You could get hepatitis C through contact with an infected persons blood. This contact could occur by
- being born to a mother with hepatitis C
- getting an accidental stick with a needle that was used on an infected person
- having unprotected sex with an infected person
- having contact with blood or open sores of an infected person
- sharing drug needles or other drug materials with an infected person
- being tattooed or pierced with unsterilized tools that were used on an infected person
- using an infected persons razor, toothbrush, or nail clippers
You could get hepatitis C from sharing drug needles or other drug materials with an infected person.
You cannot get hepatitis C from
- shaking hands or holding hands with an infected person
- being coughed or sneezed on by an infected person
- hugging an infected person
- light-colored stools
- yellowish eyes and skin, called jaundice
When symptoms of hepatitis C occur, they can begin 1 to 3 months after coming into contact with the virus. See a doctor right away if you or a child in your care has symptoms of hepatitis C.
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Questions /false Answers At End Of References
Hepatitis C recurrence in liver grafts is rare
Fibrosis in hepatitis C infected liver grafts is accelerated when compared with native liver
Standard treatment for hepatitis C is effective after liver transplantation
Patients with hepatitis C infected liver grafts should be treated with large doses of corticosteroids after transplantation
Transplantation for hepatitis C related cirrhosis is becoming increasingly common worldwide
Obesity And Fatty Liver Disease
Obesity, and all of its related complications, is more serious than most adults in America believe. More than one-third of U.S. adults are obese. Obesity-related conditions include heart disease, stroke, type 2 diabetes, fatty liver disease, and certain types of cancer, are some of the leading causes of preventable death. We are seeing an increase in the number of young children and adolescents developing obesity, and all of the related complications.
The cost of obesity is staggering, with annual medical cost of obesity exceeding $147 billion in 2008 U.S. dollars. The medical costs for people who are obese were $1,429 higher than those of normal weight.
Dr. Galati and the Liver Specialists of Texas team are dedicated to evaluate, treat, and manage all aspects of obesity and non-alcoholic fatty liver disease , including the complication of cirrhosis and liver failure. Developing a customized plan of care for each patient they see is their objective.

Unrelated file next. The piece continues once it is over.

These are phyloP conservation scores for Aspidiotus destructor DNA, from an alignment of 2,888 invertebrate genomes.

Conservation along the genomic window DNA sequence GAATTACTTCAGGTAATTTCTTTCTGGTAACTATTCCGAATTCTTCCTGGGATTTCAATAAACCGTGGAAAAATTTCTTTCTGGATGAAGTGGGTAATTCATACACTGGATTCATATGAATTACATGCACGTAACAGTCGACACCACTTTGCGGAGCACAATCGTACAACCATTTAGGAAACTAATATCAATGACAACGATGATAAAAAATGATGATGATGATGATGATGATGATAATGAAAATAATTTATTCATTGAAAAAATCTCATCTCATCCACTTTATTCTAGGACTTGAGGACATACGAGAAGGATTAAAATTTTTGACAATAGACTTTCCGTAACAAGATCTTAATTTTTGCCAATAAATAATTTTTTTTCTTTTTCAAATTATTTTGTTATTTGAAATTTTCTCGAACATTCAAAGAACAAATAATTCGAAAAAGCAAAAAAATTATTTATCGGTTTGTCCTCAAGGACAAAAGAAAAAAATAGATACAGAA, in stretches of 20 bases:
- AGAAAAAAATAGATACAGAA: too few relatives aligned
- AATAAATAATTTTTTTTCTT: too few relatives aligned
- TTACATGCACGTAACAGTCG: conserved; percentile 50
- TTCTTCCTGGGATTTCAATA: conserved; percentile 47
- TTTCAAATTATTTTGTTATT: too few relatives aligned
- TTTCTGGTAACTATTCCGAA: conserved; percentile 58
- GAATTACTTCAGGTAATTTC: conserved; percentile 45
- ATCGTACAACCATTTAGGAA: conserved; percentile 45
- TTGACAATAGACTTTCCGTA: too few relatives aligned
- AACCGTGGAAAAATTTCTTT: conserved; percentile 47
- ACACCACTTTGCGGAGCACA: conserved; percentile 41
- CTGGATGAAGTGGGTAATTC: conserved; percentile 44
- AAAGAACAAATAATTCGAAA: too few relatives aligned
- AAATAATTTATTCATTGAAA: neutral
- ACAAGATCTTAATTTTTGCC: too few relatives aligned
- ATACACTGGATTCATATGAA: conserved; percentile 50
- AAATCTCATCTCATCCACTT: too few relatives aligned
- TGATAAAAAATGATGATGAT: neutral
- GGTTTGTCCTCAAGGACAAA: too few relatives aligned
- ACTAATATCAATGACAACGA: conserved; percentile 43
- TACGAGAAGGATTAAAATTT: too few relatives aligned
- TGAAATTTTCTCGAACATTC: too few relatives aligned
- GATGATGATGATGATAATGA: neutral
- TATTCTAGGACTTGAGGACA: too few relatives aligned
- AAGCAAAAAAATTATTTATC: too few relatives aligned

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Future Directions And Needs
Despite the difficulties that the physician faces in the treatment of HCV infection, it cannot be ignored because of the vast number of patients it affects worldwide. Indeed, all efforts need to focus on better designed multicenter trials, instead of small, sporadic studies that leave conflicting trails and better diagnostic accuracy in distinguishing between recurrent HCV infection and acute cellular rejection. Some encouraging news may arise from the direction of new medications, such as new HCV protease inhibitors or long acting types of interferon, which may be combined in order to improve the results and, possibly, decrease the side effects45. These are being evaluated in ongoing human trials, initially in the pretransplant chronic HCV population, with the transplant data yet to come.
Posttransplant Followup And Monitoring Of Hcv Hepatitis Disease Progression
The risk of progression to cirrhosis can be predicted by the biochemical and histologic recurrence pattern. Aminotransferase peak, bilirubin level, and the presence of biochemical cholestasis are associated with a higher rate of progression to graft cirrhosis . Histologic findings from liver biopsies performed in the first 12 months after transplantation are useful for predicting the risk of developing cirrhosis, severity of fibrosis, and graft loss . The presence of histologic recurrence, including cholestasis and hepatocellular ballooning, at an early stage is associated with higher rates of progression to cirrhosis . Moderate-to-severe inflammation in liver biopsies performed within the first 12 months is also predictive of progression to cirrhosis and graft loss .
In this background, posttransplant monitoring with reliable methods is crucial for predicting patient/graft outcome, to make an early diagnosis of disease progression, and to start antiviral treatment at the appropriate time. There are two types of prevalent diagnostic methods for monitoring recurrent hepatitis C after liver transplantation invasive and noninvasive .